Basinger on Obnoxious TV Wealth

Professor Jeanine Basinger is quoted in the L.A. Times about the flailing economy’s effect on Americans’ television viewing choices.

Rich-people-behaving-badly shows like “Dirty Sexy Money”, and “Lipstick Jungle” aren’t doing so well, while shows about wish fulfillment like “Extreme Makeover: Home Edition” and spoiled teenagers learning lessons on “Exiled!” are doing better:

Americans are too depressed about their own finances to entertain themselves by watching shows about money, according to industry executives and academics.

“People don’t want to come home at the end of the day and have more bad news about their money,” said Jeanine Basinger, chairwoman of the film studies department at Wesleyan University. “They don’t want to see the Enron scandal, they don’t want to see CEOs getting away with it.”

L.A. Times: Obnoxious displays of wealth on TV turn off many

Bigger classes, higher tuition, major budget cuts

The Board of Trustees recently met for their first board meeting of the year, and the news that emerged was not good.

Due to the economic downturn, the University’s endowment has lost over $120 million… and if you remember, Wesleyan’s endowment isn’t all that big, compared to our “peer institutions.”

A student in the know writes:

Wesleyan’s endowment is down 20% over the last 4 months, and there will be major repercussions for the University’s budget over the next few years—a $15.5 million deficit each year.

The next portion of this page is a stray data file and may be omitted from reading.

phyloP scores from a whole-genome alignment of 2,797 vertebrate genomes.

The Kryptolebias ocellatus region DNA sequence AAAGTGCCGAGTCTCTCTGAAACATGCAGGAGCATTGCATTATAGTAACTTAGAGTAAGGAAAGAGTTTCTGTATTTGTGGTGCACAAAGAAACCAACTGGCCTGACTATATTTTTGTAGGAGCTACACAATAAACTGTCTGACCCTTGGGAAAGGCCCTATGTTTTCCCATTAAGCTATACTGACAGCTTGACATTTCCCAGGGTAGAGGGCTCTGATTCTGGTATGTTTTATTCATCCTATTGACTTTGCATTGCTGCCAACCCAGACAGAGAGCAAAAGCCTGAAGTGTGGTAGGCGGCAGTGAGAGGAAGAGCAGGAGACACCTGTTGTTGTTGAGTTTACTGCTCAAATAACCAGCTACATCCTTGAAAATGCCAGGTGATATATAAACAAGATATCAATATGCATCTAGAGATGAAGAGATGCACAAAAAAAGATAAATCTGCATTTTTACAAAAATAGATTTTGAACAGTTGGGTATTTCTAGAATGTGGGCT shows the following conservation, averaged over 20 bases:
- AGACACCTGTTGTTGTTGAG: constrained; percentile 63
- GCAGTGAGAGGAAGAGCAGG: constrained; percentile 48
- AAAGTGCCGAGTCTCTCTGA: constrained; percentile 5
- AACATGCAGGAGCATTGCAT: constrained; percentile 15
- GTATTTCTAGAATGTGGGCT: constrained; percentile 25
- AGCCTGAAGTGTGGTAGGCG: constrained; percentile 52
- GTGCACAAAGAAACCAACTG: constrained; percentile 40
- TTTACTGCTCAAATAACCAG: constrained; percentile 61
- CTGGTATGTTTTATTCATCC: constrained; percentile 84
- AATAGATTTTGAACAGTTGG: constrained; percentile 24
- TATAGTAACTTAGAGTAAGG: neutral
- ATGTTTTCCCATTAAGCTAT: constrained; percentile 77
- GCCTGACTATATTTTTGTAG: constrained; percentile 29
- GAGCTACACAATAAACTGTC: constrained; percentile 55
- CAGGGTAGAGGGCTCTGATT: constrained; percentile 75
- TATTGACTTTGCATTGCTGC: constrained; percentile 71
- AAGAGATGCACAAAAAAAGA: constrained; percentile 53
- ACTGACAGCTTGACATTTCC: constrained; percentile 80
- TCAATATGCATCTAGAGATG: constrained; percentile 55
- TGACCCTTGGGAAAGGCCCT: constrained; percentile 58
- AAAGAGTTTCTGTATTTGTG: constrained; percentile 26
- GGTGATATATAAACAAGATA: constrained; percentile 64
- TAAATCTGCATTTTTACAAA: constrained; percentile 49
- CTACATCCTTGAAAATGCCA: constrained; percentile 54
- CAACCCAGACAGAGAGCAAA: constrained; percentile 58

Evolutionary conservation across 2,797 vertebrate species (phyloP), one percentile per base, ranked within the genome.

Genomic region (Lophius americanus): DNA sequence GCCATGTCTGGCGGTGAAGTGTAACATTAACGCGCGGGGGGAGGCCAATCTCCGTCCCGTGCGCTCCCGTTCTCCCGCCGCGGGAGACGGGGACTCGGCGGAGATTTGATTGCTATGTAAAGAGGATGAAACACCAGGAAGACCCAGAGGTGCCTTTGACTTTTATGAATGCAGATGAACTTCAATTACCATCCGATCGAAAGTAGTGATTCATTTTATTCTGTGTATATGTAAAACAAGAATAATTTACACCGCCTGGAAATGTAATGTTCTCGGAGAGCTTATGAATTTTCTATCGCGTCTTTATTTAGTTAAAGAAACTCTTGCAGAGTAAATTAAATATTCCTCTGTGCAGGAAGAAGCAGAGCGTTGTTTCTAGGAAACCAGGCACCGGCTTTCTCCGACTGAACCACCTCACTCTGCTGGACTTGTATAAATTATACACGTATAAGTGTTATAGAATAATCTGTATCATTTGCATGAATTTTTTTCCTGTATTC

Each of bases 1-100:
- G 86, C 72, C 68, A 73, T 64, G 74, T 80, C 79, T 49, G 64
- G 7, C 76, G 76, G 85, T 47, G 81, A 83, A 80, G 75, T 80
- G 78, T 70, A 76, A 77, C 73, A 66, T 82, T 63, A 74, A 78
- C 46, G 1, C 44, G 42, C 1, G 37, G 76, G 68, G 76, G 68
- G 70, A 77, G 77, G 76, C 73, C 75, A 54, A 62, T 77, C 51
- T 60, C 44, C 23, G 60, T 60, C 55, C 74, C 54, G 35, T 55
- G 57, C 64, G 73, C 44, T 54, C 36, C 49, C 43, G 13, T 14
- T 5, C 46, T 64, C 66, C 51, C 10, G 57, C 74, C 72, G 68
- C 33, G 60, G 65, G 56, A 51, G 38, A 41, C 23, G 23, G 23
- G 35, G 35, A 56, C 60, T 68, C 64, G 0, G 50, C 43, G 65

The trustees are considering a proposal from the administration that would deal with the problem by increasing class size by 30 for the next four years. There would also be major cuts across all the departments, a one-year salary freeze for staff and faculty, and a slightly larger than normal increase to the cost of tuition. No faculty positions or departments would be eliminated under this plan.

Students should be particularly aware of the ramifications of the first and last strategies being proposed. By increasing class size over the course of the next four years, if we reach our target admission levels, we’ll see around 120 more students on campus—making residential space even tighter (meaning triples for many more freshmen, and a lack of class-appropriate housing in general), leading to longer lines at dining venues, and possibly causing class sizes to swell. By tacking on an additional increase to tuition, the University would raise your bill next year by 5.9%, a bit more than the standard 5% annual increase.

The future is always hard to predict, but current projections, assuming a 5% year-over-year return on the endowment, put us back at our pre-downturn total in 2013. So, in a nutshell, current predictions show that it’ll take us five years to get back to where we were four months ago.